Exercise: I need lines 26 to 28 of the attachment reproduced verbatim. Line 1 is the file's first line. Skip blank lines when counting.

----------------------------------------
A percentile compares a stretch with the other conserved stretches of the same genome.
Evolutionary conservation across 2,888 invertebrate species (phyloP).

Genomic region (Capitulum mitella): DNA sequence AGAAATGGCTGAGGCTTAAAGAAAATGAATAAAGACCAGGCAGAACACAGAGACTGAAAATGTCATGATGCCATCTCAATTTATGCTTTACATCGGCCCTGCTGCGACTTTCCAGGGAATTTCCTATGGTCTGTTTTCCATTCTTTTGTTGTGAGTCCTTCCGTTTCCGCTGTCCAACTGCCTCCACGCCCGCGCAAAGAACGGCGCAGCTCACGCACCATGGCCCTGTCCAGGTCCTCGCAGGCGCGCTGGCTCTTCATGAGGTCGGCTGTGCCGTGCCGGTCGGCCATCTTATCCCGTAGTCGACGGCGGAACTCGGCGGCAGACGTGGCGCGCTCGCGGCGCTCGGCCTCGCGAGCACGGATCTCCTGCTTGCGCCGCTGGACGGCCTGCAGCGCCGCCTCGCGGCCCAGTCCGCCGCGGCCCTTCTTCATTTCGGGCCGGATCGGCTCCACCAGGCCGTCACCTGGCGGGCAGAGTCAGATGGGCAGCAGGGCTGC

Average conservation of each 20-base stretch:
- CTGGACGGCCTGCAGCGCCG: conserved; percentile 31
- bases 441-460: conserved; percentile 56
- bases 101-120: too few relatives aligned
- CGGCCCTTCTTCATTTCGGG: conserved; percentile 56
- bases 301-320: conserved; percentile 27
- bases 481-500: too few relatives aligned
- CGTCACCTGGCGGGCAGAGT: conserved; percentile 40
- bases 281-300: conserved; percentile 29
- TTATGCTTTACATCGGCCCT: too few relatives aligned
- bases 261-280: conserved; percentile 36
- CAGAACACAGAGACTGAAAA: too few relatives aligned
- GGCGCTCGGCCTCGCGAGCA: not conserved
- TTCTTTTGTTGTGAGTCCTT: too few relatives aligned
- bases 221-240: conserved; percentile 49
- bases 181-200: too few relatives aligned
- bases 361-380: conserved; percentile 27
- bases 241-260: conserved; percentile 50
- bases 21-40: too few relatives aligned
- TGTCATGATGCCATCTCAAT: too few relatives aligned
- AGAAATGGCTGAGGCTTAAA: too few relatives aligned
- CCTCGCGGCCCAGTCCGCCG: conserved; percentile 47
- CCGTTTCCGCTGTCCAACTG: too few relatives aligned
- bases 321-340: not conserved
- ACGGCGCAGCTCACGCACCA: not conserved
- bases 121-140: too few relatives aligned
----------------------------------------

- CCGTTTCCGCTGTCCAACTG: too few relatives aligned
- bases 321-340: not conserved
- ACGGCGCAGCTCACGCACCA: not conserved